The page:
In the preamble to his new book, Ayesha’s Gift, Martin Sixsmith admits that he, like many white Britons, took little interest in Pakistan. 

As a country it appeared distant, alien and dangerous. Two events made him think again. An appeal for help from a young British Pakistani woman, followed by a tragedy in his own life, drew him into the writing of this book and, with it, an understanding of the shared concerns and common humanity that unite us. The book grew from these facts, but it is not a factual documentary.

Ayesha is a Cambridge graduate who has a thriving IT consultancy business in London. Coming to the UK from Pakistan as a young child, she had made a success of her life there. But when her father is murdered on a visit to his native village near Karachi, her world is turned upside down.

Ayesha contacts Sixsmith to help her find the truth about her father. Her quest to find his killers takes her out of her English comfort zone back to Pakistan. There she encounters violence, threats and untruths. The search for the circumstances of her father’s death reveals much about his lifestyle that was contrary to what she believed. She began to question how well she had known him.

In Ayesha’s Gift, the character named Martin is not Sixsmith, although he shares many of his thoughts and sorrows. Ayesha is not Ayesha, because the real Ayesha insisted that her identity be protected. As one read the pages that follow, one understands why all the main characters have been changed, locations altered and events rewritten. The story is a fictionalised account and a tale of detection.

Ayesha has a brittle personality, which presents quite a challenge for Martin as he starts working with her. Sorrow permeates much of the book’s narrative and the strange world they discover on their trips together to Pakistan do not make things any easier.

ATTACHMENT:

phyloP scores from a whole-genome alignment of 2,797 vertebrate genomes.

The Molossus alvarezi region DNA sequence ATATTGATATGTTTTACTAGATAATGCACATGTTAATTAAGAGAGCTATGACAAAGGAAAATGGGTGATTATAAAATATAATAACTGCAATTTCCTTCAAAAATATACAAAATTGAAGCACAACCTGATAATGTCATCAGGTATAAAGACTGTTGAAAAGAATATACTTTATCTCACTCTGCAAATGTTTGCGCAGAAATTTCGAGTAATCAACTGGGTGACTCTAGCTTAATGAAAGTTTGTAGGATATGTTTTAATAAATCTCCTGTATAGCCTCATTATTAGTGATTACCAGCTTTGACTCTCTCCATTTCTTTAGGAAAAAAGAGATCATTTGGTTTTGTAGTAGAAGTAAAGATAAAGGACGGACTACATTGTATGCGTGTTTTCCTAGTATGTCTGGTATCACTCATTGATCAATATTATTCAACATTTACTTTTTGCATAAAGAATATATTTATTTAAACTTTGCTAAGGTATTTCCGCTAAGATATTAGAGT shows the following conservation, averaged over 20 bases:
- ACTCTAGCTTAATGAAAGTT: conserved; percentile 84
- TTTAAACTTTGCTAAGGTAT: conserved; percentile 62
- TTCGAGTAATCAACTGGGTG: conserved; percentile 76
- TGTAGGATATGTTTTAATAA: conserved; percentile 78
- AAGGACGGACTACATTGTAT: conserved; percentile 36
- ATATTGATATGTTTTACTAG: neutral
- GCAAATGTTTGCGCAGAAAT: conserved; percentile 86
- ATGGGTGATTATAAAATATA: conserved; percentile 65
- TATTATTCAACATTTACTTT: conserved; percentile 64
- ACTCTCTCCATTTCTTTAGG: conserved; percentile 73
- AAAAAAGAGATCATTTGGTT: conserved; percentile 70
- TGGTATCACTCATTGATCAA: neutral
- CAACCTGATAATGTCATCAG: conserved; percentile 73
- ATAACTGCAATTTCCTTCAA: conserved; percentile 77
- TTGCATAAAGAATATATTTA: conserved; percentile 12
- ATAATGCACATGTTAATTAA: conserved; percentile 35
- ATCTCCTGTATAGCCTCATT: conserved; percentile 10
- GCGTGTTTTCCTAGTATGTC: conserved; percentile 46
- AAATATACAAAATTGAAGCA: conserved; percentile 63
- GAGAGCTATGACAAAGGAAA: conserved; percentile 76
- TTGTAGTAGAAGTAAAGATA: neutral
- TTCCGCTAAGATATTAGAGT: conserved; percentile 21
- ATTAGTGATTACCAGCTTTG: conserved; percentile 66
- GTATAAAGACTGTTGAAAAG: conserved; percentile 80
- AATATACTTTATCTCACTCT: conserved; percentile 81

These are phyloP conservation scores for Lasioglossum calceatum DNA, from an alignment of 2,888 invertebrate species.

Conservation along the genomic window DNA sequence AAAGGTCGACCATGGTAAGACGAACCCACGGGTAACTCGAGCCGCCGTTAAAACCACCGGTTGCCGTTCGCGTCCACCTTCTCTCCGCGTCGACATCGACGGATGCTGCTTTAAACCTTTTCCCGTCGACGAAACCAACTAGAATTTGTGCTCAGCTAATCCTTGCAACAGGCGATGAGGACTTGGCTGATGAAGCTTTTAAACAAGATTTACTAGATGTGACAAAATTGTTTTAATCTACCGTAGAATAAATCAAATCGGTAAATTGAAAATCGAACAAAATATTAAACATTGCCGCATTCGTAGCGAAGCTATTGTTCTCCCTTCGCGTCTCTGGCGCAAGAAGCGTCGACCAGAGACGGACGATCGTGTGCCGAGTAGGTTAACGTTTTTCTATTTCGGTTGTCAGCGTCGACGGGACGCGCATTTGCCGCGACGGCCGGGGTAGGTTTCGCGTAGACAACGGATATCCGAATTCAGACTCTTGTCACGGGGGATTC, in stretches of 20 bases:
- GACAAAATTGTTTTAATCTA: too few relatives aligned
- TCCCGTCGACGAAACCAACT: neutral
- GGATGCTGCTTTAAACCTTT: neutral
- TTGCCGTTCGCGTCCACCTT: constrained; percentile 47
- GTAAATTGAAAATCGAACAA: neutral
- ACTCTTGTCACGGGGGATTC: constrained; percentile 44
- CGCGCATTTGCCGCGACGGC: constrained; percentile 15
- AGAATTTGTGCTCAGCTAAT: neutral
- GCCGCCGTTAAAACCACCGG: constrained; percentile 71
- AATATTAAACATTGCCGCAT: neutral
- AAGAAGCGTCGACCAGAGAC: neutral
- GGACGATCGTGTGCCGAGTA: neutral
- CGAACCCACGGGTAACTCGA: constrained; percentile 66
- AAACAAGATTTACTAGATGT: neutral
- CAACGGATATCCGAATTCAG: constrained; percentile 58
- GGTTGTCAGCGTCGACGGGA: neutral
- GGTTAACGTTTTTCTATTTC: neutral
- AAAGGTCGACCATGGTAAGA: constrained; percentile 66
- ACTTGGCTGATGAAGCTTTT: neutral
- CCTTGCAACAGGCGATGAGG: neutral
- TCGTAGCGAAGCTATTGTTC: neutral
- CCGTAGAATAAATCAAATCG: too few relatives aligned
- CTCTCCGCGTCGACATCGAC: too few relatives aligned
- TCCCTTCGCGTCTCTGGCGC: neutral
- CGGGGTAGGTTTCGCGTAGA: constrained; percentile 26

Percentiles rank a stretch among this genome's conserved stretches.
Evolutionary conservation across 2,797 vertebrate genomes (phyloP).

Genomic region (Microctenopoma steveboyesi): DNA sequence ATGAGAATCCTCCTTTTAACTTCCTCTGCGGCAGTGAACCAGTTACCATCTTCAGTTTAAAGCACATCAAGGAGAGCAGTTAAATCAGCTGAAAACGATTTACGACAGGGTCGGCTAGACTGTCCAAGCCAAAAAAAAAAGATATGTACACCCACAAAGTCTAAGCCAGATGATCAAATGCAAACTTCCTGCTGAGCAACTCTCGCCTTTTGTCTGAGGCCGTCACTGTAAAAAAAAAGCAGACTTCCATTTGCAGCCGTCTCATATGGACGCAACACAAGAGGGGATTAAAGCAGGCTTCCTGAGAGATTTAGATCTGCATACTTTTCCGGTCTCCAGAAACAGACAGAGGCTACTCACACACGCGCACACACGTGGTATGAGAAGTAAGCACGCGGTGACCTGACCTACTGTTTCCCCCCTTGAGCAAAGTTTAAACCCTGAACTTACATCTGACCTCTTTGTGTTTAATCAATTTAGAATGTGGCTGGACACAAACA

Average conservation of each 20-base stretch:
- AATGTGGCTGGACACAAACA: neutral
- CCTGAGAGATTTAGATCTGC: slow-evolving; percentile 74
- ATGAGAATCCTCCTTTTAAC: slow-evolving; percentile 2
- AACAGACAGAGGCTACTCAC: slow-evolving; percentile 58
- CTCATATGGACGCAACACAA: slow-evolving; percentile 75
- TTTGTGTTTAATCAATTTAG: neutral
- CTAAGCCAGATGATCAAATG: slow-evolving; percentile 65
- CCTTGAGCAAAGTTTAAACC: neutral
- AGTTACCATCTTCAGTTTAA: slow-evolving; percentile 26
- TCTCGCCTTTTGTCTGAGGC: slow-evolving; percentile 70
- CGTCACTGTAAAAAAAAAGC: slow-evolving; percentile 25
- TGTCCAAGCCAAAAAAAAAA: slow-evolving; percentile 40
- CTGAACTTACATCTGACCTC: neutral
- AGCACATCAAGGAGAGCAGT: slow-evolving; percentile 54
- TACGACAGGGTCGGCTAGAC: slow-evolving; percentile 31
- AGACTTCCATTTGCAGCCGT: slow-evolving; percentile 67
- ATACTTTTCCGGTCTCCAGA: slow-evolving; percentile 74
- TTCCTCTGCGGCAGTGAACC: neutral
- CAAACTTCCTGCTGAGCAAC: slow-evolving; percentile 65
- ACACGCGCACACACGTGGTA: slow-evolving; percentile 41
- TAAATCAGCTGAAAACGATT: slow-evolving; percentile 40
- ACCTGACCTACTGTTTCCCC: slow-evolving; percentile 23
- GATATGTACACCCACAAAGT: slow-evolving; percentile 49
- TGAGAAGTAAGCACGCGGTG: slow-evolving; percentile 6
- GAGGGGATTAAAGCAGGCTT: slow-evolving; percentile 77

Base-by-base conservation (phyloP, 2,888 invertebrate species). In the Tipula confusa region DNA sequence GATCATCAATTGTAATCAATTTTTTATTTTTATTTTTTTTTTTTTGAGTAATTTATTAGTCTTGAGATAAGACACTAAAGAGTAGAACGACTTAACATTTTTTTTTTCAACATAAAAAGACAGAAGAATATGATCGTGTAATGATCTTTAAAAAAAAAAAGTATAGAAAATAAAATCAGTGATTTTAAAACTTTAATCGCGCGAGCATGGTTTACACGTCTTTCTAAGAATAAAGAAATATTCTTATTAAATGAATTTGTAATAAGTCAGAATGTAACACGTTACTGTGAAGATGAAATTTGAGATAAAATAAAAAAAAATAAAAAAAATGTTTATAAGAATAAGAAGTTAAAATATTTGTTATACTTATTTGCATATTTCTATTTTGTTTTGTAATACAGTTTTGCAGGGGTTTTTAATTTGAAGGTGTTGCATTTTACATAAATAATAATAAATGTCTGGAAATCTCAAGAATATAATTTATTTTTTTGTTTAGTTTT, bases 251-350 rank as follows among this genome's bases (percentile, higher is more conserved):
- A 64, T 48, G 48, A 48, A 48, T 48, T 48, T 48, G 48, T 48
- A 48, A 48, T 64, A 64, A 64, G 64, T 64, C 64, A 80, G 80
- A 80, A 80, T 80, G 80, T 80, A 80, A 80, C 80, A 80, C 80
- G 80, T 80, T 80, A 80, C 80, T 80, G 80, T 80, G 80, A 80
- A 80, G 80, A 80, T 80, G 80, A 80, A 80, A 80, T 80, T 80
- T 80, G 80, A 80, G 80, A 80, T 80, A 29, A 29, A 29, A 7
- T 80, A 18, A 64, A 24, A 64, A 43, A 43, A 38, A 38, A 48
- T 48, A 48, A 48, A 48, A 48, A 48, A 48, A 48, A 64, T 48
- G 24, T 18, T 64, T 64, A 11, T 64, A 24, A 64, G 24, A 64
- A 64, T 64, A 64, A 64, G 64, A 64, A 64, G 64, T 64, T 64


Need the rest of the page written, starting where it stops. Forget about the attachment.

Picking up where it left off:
However, When Ayesha gets to hear of Sixsmith’s brother's unexpected suicide, the tragedy and their mutual personal suffering elicit a more compassionate side to her and a poignant bond forms between them. The surprise discoveries behind his brother’s death and her loss of her father, begs the question as to how well we actually know the people closest to us?

The skilful blending of Ayesha’s story and Sixsmith’s loss, and the dynamics of their working relationship add a fascinating human dimension. This, coupled with the intrigue involved with their visits to Pakistan, add much colour and depth to the book.

Although it might be difficult to separate fact from fiction, Ayesha’s Gift is rich in content and provides for a complex, exciting and hugely satisfying read.

Sixsmith was educated at Oxford, Harvard and the Sorbonne. He worked for the BBC in Moscow, Washington, Brussels and Warsaw, and for the government as director of communications and press secretary. He is now a writer, presenter and journalist, living in London. He is the author of two novels, Spin and I Heard Lenin Laugh, and several works of non-fiction, including Philomena, which was later made into a film starring Judi Dench.

(R336 at